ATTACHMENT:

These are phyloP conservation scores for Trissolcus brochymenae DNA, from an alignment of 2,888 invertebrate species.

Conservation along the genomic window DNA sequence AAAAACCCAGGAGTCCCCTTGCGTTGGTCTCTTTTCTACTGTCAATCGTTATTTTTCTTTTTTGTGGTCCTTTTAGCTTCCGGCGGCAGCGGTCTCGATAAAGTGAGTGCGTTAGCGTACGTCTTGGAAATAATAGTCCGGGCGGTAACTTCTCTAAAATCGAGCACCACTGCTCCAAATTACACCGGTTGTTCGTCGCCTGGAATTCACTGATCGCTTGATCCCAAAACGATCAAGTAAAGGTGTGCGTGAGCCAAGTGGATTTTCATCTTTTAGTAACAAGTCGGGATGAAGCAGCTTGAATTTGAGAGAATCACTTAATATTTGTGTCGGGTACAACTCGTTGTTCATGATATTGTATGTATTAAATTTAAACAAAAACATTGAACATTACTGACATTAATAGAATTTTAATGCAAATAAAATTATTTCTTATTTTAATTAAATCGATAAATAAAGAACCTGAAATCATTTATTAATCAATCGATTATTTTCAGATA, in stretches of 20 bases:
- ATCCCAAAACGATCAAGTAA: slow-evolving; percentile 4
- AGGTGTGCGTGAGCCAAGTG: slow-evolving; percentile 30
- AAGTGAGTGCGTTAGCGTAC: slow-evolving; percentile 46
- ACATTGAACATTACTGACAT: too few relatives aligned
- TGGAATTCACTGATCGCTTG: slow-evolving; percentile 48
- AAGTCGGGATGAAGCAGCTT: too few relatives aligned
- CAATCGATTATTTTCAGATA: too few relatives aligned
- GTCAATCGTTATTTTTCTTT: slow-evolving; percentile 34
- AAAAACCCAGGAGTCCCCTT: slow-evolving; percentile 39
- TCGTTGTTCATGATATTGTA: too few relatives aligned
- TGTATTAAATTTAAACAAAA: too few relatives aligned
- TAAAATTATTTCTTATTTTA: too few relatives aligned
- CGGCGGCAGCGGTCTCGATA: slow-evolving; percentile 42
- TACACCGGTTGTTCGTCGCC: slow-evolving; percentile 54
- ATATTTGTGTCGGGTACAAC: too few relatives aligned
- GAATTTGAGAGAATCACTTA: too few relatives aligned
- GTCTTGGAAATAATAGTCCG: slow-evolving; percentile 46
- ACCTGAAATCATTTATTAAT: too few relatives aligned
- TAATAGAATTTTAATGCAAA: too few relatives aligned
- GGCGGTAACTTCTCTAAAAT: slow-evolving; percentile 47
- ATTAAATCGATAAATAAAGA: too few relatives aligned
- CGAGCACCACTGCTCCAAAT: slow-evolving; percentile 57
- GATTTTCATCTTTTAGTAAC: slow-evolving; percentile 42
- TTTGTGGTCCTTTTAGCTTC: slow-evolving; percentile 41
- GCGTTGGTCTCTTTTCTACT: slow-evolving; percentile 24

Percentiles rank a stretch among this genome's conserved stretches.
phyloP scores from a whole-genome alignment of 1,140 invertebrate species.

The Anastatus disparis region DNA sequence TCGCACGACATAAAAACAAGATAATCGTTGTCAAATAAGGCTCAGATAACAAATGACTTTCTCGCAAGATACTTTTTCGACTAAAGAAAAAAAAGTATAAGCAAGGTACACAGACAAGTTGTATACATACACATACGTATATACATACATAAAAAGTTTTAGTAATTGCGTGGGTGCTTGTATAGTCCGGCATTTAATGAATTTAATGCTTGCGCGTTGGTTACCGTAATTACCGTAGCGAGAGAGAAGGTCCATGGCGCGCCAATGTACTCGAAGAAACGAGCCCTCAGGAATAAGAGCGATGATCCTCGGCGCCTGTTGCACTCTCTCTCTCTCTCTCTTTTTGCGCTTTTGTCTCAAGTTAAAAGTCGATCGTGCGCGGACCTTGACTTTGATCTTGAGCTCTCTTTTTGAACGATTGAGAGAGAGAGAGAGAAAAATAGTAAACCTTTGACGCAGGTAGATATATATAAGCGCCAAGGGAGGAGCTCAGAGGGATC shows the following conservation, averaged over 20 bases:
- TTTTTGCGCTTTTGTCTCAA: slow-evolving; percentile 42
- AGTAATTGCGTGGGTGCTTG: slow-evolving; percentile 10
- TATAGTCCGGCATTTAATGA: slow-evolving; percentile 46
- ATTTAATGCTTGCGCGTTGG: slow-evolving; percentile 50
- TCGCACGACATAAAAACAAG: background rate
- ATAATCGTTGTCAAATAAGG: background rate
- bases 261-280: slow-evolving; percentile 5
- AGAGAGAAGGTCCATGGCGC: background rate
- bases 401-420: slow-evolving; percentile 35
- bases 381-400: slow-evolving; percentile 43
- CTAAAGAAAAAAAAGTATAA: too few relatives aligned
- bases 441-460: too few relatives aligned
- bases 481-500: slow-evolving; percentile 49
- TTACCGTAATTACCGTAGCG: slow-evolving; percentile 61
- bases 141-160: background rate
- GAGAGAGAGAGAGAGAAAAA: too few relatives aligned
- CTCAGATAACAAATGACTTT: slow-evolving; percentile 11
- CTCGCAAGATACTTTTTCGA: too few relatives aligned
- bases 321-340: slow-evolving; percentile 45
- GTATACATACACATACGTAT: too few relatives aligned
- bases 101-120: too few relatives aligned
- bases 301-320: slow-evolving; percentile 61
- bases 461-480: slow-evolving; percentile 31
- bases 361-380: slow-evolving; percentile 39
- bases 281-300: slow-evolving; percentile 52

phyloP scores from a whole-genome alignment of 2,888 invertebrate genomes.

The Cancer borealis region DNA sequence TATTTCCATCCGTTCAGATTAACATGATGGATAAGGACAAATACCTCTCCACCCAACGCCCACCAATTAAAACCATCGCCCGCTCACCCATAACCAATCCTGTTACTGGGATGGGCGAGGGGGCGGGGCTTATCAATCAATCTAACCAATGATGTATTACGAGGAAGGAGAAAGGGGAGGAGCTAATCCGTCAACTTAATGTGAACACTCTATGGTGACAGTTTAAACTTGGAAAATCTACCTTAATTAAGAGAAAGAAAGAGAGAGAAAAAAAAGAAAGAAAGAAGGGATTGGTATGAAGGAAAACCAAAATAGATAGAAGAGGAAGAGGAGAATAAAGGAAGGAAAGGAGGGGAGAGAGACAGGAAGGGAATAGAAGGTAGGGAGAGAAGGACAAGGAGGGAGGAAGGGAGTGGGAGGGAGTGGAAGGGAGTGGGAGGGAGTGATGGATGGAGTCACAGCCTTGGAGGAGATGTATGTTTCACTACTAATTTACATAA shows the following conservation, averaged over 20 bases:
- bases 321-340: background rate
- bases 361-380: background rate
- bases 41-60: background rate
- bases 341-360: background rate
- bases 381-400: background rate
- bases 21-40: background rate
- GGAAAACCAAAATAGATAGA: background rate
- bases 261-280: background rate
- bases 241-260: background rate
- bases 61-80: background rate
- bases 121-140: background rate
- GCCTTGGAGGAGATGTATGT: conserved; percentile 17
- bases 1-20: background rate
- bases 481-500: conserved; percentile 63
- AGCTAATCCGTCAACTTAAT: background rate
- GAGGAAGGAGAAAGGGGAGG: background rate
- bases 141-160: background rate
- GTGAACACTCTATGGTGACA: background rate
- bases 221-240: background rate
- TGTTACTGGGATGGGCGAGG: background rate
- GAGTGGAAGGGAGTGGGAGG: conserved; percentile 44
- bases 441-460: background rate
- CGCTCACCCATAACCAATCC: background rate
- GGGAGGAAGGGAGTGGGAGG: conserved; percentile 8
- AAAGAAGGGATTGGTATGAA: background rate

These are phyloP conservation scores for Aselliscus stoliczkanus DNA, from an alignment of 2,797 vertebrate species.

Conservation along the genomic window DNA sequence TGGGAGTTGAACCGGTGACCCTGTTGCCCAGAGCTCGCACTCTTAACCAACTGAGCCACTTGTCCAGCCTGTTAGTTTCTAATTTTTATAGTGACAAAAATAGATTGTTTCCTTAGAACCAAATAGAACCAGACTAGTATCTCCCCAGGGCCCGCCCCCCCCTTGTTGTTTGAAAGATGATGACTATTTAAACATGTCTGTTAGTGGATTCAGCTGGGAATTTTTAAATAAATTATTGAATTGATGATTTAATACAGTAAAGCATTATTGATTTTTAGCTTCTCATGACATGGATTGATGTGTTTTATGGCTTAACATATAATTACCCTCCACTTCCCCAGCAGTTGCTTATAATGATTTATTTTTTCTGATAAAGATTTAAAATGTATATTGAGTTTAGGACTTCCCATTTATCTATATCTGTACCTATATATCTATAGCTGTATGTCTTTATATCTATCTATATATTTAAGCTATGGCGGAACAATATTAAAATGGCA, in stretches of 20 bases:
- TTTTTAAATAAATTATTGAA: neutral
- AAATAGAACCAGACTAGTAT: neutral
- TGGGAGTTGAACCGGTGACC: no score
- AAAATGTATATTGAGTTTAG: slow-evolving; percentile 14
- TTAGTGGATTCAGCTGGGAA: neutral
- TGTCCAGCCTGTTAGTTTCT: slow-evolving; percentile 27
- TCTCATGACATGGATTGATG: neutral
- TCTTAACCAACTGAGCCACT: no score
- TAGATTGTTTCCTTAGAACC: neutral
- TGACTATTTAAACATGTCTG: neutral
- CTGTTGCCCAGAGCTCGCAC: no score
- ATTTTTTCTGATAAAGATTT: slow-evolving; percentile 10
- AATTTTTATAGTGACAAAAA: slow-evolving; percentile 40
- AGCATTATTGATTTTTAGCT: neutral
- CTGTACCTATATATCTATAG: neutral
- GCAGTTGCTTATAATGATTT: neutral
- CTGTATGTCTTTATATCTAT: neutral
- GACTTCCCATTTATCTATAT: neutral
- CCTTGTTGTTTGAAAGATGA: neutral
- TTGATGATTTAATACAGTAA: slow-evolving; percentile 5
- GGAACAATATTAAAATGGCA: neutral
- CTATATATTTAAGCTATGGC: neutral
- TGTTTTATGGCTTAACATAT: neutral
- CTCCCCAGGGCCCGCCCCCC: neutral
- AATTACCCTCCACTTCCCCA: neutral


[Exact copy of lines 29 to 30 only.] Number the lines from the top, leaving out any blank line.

phyloP scores from a whole-genome alignment of 1,140 invertebrate species.

The Anastatus disparis region DNA sequence TCGCACGACATAAAAACAAGATAATCGTTGTCAAATAAGGCTCAGATAACAAATGACTTTCTCGCAAGATACTTTTTCGACTAAAGAAAAAAAAGTATAAGCAAGGTACACAGACAAGTTGTATACATACACATACGTATATACATACATAAAAAGTTTTAGTAATTGCGTGGGTGCTTGTATAGTCCGGCATTTAATGAATTTAATGCTTGCGCGTTGGTTACCGTAATTACCGTAGCGAGAGAGAAGGTCCATGGCGCGCCAATGTACTCGAAGAAACGAGCCCTCAGGAATAAGAGCGATGATCCTCGGCGCCTGTTGCACTCTCTCTCTCTCTCTCTTTTTGCGCTTTTGTCTCAAGTTAAAAGTCGATCGTGCGCGGACCTTGACTTTGATCTTGAGCTCTCTTTTTGAACGATTGAGAGAGAGAGAGAGAAAAATAGTAAACCTTTGACGCAGGTAGATATATATAAGCGCCAAGGGAGGAGCTCAGAGGGATC shows the following conservation, averaged over 20 bases: